Why Luxury Brands Should Focus In On Middle East Strategy

by

Meaghan Corzine

|

This is the featured image caption
Credit : This is the featured image credit

From Sotheby’s first-ever watch auction, to luxury lines launched exclusively for Middle Eastern consumers.

Over the last decade, collaborations between luxury brands and contemporary artists have gone beyond mere artistic partnerships towards a new kind of luxury branding.

PARIS – Art and fashion have always developed side by side, for fashion, like art, often gives visual expression to the cultural zeitgeist. During the 1920s, Salvador Dalí created dresses for Coco Chanel and Elsa Schiapparelli. In the 1930s, Ferragamo’s shoes commissioned designs for advertisements from Futurist painter Lucio Venna, while Gianni Versace commissioned works from artists such as Alighiero Boetti and Roy Lichtenstein for the launch of his collections. Yves Saint Laurent’s vast art collection, recently auctioned at Christie’s in Paris, testified to his great love of art and revealed the influence of a variety of artists on his own designs.

In the 1980s, relationships between luxury brands and artists were advanced when Alain Dominique Perrin created the Fondation Cartier. In the Fondation Cartier pour l’Art Contemporain, a book marking the foundation’s 20th anniversary, Perrin says he makes “a connection between all the different sorts of arts, and luxury goods are a kind of art. Luxury goods are handicrafts of art, applied art.”

The Fondation Cartier pour l’Art Contemparain building in Paris

From Sotheby’s first-ever watch auction, to luxury lines launched exclusively for Middle Eastern consumers.

The market in the Middle East continues to represent untapped opportunity for wealthy luxury consumers, according to industry experts.

Although increased interest and importance has been placed on Asia, specifically China, luxury brands should not overlook the growing market in the Middle East either, with a projected growth of 50 percent for the clothing and footwear market in the coming year, according to Deloitte. And it seems the luxury jewelry and watch market is also catching on to this idea.

Sotheby’s moves East

Earlier last month, international auction house Sotheby’s held its first-ever watch auction in Dubai on November 19. The auction featured much sought-after pieces from some of the top brands in luxury watches, including Patek Philippe, Rolex, Audemars Piguet, and Vacheron Constantin.

But why now?

“The horology market in the Middle East is evolving at a fast pace. The savviness coming from collectors in the region is remarkable: beyond the pure aesthetics, they are eager to learn about everything, from the technical and historical aspects to the individual stories behind each watch,” Sam Hines, Global Head of Sotheby’s Watches, tells Forbes.

Sotheby’s notes that demand for rare and modern pieces is at an all-time high in the Middle East and that they are seeing unprecedented interest from collectors in the region. Watch collecting is a hobby that has long been engraved in Middle Eastern culture and history, but it seems it’s growing momentum now more than ever.

Do you want to know more about how to expand your brand's reach and impact?

Making luxury personal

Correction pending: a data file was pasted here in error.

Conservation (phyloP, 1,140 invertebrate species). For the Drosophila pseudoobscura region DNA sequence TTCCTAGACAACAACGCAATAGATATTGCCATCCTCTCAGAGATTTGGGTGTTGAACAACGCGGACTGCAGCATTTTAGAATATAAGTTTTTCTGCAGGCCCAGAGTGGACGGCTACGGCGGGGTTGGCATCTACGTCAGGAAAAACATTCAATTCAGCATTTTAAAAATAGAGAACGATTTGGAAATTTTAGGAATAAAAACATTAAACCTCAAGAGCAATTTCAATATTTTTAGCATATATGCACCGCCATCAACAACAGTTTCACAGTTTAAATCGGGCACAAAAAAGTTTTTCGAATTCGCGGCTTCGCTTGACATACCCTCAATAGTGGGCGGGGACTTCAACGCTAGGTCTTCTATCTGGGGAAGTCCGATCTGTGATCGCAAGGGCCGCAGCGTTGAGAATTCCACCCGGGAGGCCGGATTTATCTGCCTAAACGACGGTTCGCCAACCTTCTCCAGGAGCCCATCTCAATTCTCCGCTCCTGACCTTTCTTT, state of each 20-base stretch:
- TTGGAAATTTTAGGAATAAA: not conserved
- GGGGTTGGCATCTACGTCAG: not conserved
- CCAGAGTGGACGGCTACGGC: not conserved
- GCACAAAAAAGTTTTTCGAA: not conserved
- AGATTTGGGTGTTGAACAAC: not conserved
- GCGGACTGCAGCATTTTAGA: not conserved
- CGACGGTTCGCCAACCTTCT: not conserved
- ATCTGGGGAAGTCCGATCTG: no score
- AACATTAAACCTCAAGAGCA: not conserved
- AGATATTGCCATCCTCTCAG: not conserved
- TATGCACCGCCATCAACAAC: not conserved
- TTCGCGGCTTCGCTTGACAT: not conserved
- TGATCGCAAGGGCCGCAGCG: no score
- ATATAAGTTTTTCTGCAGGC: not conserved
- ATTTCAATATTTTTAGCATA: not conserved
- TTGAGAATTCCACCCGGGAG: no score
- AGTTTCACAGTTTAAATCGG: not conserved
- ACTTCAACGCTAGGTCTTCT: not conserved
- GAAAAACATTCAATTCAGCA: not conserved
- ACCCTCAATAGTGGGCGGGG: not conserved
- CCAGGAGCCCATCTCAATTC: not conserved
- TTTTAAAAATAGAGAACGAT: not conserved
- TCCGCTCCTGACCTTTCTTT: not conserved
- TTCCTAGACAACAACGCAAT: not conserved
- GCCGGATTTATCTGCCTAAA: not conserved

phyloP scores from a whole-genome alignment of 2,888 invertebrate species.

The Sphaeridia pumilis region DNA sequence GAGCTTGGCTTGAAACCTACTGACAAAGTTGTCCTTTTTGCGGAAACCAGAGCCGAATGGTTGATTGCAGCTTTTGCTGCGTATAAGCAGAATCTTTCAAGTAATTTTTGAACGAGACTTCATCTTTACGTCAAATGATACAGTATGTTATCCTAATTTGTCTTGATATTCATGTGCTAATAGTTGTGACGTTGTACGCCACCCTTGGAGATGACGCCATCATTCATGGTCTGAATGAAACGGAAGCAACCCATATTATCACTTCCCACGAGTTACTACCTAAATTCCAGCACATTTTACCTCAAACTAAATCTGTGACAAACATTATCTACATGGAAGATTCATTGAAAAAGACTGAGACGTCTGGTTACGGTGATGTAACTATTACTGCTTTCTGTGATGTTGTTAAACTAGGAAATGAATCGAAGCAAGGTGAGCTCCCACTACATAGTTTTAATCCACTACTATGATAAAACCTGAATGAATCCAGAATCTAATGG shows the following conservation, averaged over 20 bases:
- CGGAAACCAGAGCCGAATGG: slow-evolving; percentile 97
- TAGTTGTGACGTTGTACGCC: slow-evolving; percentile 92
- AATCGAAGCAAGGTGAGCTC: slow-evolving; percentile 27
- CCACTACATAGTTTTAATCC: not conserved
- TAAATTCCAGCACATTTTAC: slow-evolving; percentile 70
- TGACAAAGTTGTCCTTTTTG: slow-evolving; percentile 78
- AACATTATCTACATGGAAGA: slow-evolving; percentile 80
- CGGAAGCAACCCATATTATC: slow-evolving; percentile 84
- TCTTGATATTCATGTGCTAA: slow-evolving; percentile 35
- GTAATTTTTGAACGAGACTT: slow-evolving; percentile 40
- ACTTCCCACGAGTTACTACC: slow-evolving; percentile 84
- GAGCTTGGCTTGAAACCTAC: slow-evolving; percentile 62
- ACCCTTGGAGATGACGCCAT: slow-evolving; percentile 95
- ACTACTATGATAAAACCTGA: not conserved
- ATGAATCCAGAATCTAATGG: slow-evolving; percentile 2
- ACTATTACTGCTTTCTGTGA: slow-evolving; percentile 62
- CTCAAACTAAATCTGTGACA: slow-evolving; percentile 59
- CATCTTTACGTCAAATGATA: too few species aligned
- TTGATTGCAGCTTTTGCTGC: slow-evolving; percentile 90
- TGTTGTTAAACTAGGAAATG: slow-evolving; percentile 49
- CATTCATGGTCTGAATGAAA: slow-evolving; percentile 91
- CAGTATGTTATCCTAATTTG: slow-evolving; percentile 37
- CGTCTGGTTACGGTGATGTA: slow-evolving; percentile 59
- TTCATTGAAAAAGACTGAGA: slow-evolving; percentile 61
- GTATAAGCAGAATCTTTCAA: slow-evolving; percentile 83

Luxury Swiss watchmaker and jeweller Piaget also has their sights set on the Middle East, and their content proves it.

"The Middle East has been a very important strategy and focus for us in the last few years, but it really comes down to the fact that Piaget was one of the first international jewelers to come to the region," Piaget CEO Chabi Nouri told Savoir Flaire. "When you look at its history, you’ll find that every decade entailed some very interesting decisions in times when nobody would have made those decisions. And the spirit behind all of that is that we look positively at the world, which has made these decisions possible. If you want to be conservative, you’ll never do those things."

For this reason, many luxury brands have opted to make Dubai the focal point of their efforts. Non-western markets have becoming increasingly important in the luxury industry and are encouraged by supply chain leadership, technological innovation and international investment in these geographical markets. In 2017, Dubai remained one of the top luxury destination for Middle Eastern, European and Chinese shoppers.

In order to take advantage of this momentum, Piaget has even launched region-specific collections. The luxury brand debuted their Possession Tiger’s Eye collection exclusively for the Middle East, probably not so coincidentally around the same time as the Muslim holiday Eid Al Adha.

The Middle Eastern consumer

"The Middle East has one of the largest young populations in the world and millennials in the Middle East are richer than the average and their willingness to buy is stronger. Addressing the new Arab luxury audience represents an opportunity to create brandloyalty, fuel luxury spending, and foster market growth," the 2018 Deloitte report notes.

Additionally, recent research indicates that emerging markets like the Middle East and China are increasing their spending in luxury goods, compared to more stable markets such as the U.S. and EU.

Cover image credit: Pexels.

Meaghan Corzine
Meaghan Corzine

Writer at Luxury Society

Before joining the editorial team at Luxury Society, Meaghan was based out of New York City writing for CBS New York and NBC Universal. A Washington-D.C. native, Meaghan also wrote for Washington Life Magazine while studying journalism at university. After moving to Switzerland in 2016, she went on to contribute to Metropolitan Magazine and CBS affiliates before joining the LS team.